Old West tales fit for families
Historical dramas about Mark Twain and Laura Wilder grip the imagination
So-called family television is often mere pap. But when two well-made family shows come along in the same week, it reminds us that outstanding storytelling doesn't have to have graphic sex or violence to grip the imagination.
Roughing It (The Hallmark Channel, March 16 and 17, 8-10 p.m.) and Beyond the Prairie II: The True Story of Laura Ingalls Wilder Continues (CBS Sunday Night Movie, March 17, 9-11 p.m.) are delightfully told, and each offers insight into American history as real people experienced it.
The Hallmark Channel (which reaches 44 million households) offers a delicious mix of humor, pathos, and wisdom in "Roughing It," based on Mark Twain's autobiographical account of his youth.
As the wonderful, recently televised biography of Twain by Ken Burns points out, he had always planned to get rich quick. So young Samuel Clemens (Twain's real name) began by prospecting for gold. He nearly succeeded, but a family emergency and crossed messages caused him and his partners to lose their claim. It was a dark moment in his life, until he stumbled into the newspaper business where he "struck it rich" as a reporter with a $25 weekly salary.
The docudrama opens with the elderly Clemens (James Garner, in one of his best performances) giving a talk at his daughter Susie's college graduation. Susie scolds him into good behavior, reminding him not to make a fool of himself at this august occasion. He begins the story of his youth mildly apprehensive of his daughter's opinion.
But when he launches into his reminiscences (young Clemens is played by Robin Dunne), the tales he recounts are inherently wise. They are about human nature at its best, and sometimes at its worst, set against the backdrop of the burgeoning West, where anything is possible.
Clemens has no trouble satirizing his own shortcomings and minor hypocrisies for the sake of his narrative. He runs up against the most notorious killer in the West, Slade (played with icy wit by Ned Beatty), who may or may not deserve his creepy reputation. He partners up with a couple of eccentric miners to find gold, loses his grub stake twice, and wanders off alone. He discovers a kindly mountain man, Henry, who is awaiting his wife's return. Henry's tale is the most poignant, and Adam Arkin makes him a man of great soul.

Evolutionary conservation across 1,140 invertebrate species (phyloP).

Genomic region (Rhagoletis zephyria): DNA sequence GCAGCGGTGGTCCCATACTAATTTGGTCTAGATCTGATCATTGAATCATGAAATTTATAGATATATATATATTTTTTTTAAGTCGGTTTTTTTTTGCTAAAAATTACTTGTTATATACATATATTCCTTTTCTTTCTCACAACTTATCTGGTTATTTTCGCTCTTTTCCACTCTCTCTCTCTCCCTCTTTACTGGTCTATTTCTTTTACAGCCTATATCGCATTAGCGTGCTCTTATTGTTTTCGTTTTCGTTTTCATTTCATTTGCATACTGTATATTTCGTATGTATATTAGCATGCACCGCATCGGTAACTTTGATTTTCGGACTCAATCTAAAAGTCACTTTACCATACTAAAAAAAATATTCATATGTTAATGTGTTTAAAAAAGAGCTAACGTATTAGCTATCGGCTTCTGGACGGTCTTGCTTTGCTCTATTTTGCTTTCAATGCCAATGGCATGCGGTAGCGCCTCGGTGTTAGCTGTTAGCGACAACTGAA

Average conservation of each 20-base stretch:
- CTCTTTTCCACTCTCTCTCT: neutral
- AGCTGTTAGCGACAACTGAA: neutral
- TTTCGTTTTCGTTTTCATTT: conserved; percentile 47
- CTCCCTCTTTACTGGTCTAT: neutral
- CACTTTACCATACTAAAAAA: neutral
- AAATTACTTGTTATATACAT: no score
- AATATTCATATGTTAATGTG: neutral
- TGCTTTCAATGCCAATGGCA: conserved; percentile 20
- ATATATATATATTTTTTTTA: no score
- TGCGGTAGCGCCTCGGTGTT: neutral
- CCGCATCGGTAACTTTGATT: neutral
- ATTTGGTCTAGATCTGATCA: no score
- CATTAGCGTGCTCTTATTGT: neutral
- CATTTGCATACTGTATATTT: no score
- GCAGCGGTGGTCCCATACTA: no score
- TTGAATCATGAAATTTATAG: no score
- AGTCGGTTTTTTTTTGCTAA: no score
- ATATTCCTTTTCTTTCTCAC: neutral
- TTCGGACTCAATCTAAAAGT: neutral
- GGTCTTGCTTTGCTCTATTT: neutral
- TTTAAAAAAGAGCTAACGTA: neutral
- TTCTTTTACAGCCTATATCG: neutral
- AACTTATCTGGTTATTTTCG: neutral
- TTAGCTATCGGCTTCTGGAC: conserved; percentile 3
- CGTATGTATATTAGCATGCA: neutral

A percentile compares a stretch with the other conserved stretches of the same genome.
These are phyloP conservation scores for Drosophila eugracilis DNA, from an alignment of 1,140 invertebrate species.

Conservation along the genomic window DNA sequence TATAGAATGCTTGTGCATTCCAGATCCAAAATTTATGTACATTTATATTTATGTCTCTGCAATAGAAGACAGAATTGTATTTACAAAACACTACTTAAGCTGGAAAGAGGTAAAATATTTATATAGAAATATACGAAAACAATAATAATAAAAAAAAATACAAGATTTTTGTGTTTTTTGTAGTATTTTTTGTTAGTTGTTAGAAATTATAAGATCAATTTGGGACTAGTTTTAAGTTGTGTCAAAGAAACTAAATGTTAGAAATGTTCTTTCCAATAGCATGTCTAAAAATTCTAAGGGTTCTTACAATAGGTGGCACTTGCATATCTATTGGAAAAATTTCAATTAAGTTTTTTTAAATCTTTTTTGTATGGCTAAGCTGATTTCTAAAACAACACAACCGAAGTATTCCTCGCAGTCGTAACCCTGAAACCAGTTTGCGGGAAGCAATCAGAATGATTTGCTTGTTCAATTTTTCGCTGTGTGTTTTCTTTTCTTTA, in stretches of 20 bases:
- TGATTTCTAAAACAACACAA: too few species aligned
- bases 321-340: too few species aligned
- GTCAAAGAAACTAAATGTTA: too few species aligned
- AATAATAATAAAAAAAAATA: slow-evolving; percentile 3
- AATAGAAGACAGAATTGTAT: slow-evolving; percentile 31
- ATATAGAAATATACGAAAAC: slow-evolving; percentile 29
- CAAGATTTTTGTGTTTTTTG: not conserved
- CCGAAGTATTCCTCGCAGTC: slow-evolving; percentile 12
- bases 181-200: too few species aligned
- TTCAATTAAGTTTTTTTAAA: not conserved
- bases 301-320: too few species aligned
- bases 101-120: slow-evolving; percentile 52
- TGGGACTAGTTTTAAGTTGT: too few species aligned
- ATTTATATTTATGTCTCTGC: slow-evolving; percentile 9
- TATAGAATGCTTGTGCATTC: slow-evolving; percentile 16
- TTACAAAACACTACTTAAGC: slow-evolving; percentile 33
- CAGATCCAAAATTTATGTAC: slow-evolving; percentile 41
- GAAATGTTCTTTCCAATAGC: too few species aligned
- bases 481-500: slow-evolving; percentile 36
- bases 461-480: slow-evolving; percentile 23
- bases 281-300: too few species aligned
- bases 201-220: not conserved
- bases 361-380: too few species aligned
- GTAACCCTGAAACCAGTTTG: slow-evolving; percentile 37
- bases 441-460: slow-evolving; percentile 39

The whole "lecture" is designed to encourage the graduating class not to easily give up their search for their own identity. The detours Clemens made along the way still ended where they should have - with his writing about those deviations to hilarious effect.
A writer observes people and events, giving them context and discerning patterns of meaning. And that's what Mark Twain did best - capturing all the quirks and contradictions of the individual.
Without judging his characters too harshly, he managed to reveal the whole range of peculiar American behaviors and beliefs. He was often kind, but not always gentle.
Another writer took a quite different perspective on the American frontier. There's quite a contrast in experience and sensibilities between "Roughing It" and "Beyond the Prairie II: The True Story of Laura Ingalls Wilder Continues."
This new television movie takes up where Part I (which aired a year ago in January) left off. Laura (Meredith Monroe of "Dawson's Creek") is now married to Almanzo Wilder, and they set out with their young daughter Rose (Skye McCole Bartsiak, a tiny Meryl Streep) for a better life in Missouri. Laura writes letters to her parents and begins to write the stories that will be published much later in her life.
Little Rose is so bright and loves words so much, it is clear she will become a writer one day herself. And she did: Rose Wilder was the first woman reporter to cover the Vietnam War, says executive producer Dori Weiss.
"I wanted to tell a story about how a writer becomes a writer," says Ms. Weiss about her involvement with this and the first "Prairie" film. "Laura didn't start publishing until she was in her 60s."
Laura and her father were very close, peas in a pod, and when she married Almanzo she set off, as her Pa had done, to make a new life for her new family, Weiss says.
"Laura was a different kind of woman," she says. "She had a unique relationship with her father and inherited his dynamism. But her husband had no interest in training her into becoming a [drudge]. He adored her for who she was."
As the story opens, the little family says goodbye to Dakota and heads for Missouri. There they buy a small farm and plant apple trees with the help of a local outcast - a man driven over the edge by personal tragedy. Little Rose is so much brighter and so much poorer than the other children at school, her life in the new homestead is miserable. But even though the first year is rough, they all love each other through it.
It's an authentic view of family life at its best - only minimally sentimentalized - and that's why it feels worthy of our attention.